After a seizure (post-ictal phase), your pooch will stop convulsing and likely be restless, disorientated, and salivating.


Book an appointment with your vet immediately, especially if your dog suffers from multiple seizures over a 24-hour timeframe. Seizures in dogs are always a cause for concern as they can be a sign of epilepsy, heatstroke, head trauma, or an underlying medical condition such as kidney disease and diabetes.


Some poisons can also cause seizures in dogs, so if you believe your puppy has ingested something they shouldn’t have, call your vet right away

What can help my dog sleep?

If your puppy is always raring to go and never wants to rest, there are a few things you can do to help them sleep and tire them out. A safe, comfortable area like a crate or soft basket will provide your pup with a warm place to retreat to when they’re sleepy.


Ample exercise and mental stimulation each day can also tucker your companion out so they drift off easily in the evening.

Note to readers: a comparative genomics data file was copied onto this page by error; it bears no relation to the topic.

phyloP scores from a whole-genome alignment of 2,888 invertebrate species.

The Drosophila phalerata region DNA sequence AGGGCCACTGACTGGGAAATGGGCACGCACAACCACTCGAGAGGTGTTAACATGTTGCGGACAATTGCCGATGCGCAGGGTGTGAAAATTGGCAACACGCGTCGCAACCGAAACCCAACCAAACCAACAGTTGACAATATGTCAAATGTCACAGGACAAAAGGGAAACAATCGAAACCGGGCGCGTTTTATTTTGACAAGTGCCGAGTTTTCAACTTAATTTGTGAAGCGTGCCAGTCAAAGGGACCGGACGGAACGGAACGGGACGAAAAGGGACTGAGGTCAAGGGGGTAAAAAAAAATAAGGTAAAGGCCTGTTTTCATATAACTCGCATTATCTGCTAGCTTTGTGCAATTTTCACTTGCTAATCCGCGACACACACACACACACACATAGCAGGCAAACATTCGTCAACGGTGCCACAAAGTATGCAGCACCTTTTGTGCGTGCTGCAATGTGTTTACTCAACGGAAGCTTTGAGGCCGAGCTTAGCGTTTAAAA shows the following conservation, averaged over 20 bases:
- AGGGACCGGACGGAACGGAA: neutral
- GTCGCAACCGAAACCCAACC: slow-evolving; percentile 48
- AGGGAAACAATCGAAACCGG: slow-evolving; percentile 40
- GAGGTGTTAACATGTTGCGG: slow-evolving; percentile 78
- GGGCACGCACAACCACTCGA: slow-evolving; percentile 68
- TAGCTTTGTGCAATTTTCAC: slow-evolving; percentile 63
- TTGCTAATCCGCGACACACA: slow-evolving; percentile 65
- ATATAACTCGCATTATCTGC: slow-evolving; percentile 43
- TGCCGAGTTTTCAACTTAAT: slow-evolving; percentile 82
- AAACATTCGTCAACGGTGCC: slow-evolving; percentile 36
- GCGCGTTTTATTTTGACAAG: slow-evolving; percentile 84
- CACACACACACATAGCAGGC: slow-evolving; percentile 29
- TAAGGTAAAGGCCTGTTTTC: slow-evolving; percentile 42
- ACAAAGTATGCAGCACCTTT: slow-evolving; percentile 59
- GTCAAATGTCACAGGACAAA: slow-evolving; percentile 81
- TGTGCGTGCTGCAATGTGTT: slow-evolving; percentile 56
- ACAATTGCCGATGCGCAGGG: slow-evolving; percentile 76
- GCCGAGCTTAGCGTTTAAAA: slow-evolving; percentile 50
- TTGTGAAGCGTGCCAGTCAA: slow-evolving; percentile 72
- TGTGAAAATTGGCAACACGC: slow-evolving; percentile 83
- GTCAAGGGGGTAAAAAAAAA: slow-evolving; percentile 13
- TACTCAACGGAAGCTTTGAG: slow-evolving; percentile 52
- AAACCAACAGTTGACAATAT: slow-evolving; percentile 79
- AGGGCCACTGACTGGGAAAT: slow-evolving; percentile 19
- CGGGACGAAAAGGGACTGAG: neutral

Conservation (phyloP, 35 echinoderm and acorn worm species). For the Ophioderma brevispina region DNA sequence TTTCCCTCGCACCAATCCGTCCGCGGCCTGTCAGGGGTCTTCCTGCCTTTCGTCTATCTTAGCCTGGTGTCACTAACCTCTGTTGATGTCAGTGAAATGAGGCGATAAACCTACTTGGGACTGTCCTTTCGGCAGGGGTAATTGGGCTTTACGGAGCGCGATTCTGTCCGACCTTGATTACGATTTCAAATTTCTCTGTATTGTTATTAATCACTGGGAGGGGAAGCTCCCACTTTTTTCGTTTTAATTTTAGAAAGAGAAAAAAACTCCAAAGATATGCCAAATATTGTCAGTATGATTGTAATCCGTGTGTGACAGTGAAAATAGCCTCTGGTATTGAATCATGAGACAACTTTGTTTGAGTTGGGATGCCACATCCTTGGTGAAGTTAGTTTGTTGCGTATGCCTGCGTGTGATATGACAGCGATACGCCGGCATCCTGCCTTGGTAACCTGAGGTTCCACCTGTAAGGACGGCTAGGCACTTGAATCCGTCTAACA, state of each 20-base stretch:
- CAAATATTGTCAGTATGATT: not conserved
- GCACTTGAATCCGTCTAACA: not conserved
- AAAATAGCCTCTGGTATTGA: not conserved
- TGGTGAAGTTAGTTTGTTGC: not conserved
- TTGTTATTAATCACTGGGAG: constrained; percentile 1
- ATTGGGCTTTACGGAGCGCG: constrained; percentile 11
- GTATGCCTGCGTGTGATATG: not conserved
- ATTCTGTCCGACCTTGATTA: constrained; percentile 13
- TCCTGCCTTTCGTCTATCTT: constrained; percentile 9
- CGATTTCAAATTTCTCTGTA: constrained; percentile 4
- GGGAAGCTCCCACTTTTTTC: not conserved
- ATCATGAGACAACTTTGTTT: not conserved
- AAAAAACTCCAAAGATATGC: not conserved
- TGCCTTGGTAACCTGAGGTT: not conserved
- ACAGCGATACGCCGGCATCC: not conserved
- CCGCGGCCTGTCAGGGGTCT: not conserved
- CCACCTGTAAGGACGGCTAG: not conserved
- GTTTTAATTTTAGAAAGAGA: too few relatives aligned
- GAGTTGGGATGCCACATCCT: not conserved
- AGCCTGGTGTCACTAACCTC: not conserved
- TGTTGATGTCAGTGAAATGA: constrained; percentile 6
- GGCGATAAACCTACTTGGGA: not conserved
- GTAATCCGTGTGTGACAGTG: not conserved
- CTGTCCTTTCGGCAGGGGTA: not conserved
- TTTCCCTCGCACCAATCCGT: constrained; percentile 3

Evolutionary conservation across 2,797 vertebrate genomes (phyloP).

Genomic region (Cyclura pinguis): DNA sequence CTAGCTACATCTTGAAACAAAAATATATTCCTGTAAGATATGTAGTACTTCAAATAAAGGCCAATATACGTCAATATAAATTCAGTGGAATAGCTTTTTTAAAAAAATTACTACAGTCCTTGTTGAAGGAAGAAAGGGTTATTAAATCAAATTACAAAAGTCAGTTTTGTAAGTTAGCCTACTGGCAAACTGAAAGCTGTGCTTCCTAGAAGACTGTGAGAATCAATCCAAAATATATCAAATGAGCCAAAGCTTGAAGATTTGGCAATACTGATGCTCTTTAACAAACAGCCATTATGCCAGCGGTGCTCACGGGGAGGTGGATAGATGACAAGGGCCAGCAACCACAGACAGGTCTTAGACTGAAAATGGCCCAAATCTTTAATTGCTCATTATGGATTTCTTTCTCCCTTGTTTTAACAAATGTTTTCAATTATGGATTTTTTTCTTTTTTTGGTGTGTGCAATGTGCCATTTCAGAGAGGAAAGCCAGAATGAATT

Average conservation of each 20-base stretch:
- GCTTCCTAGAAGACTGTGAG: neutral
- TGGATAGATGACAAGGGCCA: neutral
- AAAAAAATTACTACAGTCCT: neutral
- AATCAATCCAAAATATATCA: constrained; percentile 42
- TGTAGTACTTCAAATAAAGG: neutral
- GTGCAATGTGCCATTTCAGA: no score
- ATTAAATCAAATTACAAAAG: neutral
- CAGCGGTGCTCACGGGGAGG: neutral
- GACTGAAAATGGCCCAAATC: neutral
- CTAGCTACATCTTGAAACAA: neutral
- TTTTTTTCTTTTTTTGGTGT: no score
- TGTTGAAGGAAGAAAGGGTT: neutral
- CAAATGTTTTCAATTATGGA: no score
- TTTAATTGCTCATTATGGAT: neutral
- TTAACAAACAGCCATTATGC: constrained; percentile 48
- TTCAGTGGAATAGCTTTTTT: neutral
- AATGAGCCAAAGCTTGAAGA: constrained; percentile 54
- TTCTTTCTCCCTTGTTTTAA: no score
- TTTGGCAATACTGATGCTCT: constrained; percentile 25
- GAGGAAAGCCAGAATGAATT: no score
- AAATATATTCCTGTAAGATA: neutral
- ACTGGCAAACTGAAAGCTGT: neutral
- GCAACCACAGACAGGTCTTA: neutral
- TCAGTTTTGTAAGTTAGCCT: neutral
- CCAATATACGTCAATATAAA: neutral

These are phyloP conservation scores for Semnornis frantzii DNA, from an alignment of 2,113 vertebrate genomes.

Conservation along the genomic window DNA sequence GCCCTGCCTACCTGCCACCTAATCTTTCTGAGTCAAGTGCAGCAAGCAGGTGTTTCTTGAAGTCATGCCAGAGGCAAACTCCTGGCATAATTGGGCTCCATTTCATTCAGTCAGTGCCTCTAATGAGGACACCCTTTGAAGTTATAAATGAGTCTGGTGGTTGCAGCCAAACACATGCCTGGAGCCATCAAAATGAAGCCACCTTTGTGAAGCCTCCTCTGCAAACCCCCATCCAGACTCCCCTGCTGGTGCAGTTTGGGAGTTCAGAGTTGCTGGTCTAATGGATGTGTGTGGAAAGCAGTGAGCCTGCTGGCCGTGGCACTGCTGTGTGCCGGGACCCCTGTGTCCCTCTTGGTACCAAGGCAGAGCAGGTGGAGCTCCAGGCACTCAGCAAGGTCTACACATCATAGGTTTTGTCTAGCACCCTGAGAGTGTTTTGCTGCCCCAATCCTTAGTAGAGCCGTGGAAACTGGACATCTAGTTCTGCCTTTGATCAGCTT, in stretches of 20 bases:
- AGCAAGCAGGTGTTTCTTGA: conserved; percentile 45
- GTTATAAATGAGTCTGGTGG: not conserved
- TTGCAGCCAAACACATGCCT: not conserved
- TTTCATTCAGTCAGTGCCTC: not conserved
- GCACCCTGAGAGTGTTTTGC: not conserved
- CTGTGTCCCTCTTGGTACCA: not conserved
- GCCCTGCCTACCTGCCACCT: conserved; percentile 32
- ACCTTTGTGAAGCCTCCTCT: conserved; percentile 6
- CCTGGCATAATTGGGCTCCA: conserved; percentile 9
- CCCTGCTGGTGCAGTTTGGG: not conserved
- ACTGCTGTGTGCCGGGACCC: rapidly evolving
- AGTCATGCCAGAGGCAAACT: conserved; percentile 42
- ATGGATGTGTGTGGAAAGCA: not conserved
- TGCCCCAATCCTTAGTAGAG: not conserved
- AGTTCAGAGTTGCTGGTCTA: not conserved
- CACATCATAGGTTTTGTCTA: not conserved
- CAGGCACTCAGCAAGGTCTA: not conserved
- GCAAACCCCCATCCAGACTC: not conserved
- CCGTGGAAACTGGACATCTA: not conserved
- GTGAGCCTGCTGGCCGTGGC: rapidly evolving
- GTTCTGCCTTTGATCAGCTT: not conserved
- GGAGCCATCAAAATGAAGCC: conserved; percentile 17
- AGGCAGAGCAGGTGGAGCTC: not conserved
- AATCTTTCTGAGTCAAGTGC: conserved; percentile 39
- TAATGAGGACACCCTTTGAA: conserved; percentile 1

In addition, keeping things quiet and calm around an hour before your pooch’s bedtime will help them chill out and naturally feel tired. Be sure to take your puppy outside to relieve themselves just before bed too.


How much do puppies sleep?

Puppies spend a large portion of their day sleeping, especially under the age of 6 months. Most pups sleep for between 18 to 20 hours per day, though puppies over 6 months old will sleep slightly less at around 16 hours daily.

Final thoughts

In most cases, a puppy twitching in their sleep is nothing out of the ordinary – it’s usually a sign of healthy development and REM sleep.


However, muscle spasms and movements that are particularly violent and paired with symptoms like unresponsiveness, defecation/urination, disorientation, etc, are all signs of a seizure and should always be investigated by a vet.


Additionally, if you’re worried about your puppy’s twitching even if they don’t display the above behavior, it’s best to get your pooch checked out by a vet to be on the safe side.

Written by: Joshua Gordon